Stephen Gill
Mar 29, 2018 · 3 min read

User needs and business requirements

This post came from an interesting Slack discussion about the first of the UK government design principles — ‘start with user needs’.

Some people felt that it’s not a helpful approach, because it appears to ignore very important considerations — like whether the thing is legal, or is consistent with the organisation’s obligation to be transparent.

Others felt, equally strongly, that it’s important to emphasise user needs.

Personally, this is the way I think about it.

What is a user need?

Where services are concerned, the point of the user needs approach (or dogma, depending on your point of view) isn’t that other things aren’t important.

The point is to be clear that user needs are a special category of thing. ‘What is the user need?’ is a first order problem, the thing you start with. Because if a service isn’t solving a genuine problem for users, it’s not worth moving on to second order questions.

On the other hand, not everything is a service. When you’re not talking about services, things that don’t have a user need can still be worthwhile. For example, sometimes it’s worth publishing things purely for transparency or accountability purposes.

Talking about user needs

I get the impression that when we talk about user needs, it’s often understood as “our dogma is user needs only, and nothing else is important”.

Obviously that’s not true. What we want to say is something more like “our approach to service design is user needs first, but we’ve made the effort to understand your objectives — and here’s how our approach will help you meet them”.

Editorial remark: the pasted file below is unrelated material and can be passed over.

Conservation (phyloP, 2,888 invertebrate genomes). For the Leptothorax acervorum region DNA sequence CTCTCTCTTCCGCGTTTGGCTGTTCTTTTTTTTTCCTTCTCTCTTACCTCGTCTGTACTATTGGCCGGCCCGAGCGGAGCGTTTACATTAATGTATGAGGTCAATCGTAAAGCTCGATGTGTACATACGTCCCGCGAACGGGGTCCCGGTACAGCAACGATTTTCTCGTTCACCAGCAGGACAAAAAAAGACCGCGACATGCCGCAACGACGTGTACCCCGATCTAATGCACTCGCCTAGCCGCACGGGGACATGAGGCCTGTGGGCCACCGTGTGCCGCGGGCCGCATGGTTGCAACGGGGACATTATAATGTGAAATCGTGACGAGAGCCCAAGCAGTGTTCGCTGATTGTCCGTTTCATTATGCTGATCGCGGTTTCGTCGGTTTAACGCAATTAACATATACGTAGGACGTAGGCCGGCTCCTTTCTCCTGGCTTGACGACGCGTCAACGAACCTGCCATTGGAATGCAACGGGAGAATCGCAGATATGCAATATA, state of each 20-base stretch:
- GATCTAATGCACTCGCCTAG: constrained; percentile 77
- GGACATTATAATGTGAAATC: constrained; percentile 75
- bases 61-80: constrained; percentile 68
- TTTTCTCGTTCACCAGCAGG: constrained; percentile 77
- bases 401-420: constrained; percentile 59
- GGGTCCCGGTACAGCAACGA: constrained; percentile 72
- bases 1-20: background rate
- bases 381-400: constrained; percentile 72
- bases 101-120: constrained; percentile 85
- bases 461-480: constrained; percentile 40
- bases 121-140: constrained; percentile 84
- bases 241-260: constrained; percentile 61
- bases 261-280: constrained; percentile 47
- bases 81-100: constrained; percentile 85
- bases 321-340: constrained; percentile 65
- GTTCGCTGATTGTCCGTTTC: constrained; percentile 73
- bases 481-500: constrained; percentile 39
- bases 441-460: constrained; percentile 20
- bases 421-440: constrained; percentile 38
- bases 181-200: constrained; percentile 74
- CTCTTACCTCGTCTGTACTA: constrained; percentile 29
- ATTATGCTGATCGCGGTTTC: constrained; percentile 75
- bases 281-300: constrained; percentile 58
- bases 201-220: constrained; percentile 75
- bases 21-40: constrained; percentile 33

Another problem is that sometimes people think starting with user needs is an indication of well-meaning but flabby thinking. But the truth is that done right, it’s a highly rigorous approach.

And it’s very pragmatic: much more so than what’s sometimes called ‘requirements gathering’. There’s no bigger waste of time or money than solving the wrong problem. Starting with user needs can help prevent that.

Starting with user needs, then delivering

People sometimes talk about user needs and business needs — outcomes the organisation wants to achieve — as if they’re inevitably in conflict. I don’t think it has to be that way.

An approach that starts with user needs is actually more likely to deliver on business outcomes.

Firstly because it’s strongly associated with design approaches that favour building and testing prototypes of real things rather than theorising. A prototype isn’t the same thing as a mock up. If it doesn’t let you explore the constraints involved in building the real thing, it’s not really a prototype.

And secondly because it’s associated with iterative approaches to delivering things. That means you should be identifying your riskiest assumptions — whether they’re about user behaviour, technical constraints, business outcomes or something else — and testing them often.

So starting with user needs — and the approaches that go with it — mean you’ll learn about the constraints you’re working in very quickly.

And because you’re working in an iterative way, you can’t go very long without coming up against those constraints: and demonstrating that your solution can work within them.

Feel free to agree/disagree by leaving a comment below.

Image of stickers by #govdesign. Used under a creative commons licence.

Stephen Gill

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Websites & digital services, mostly for government.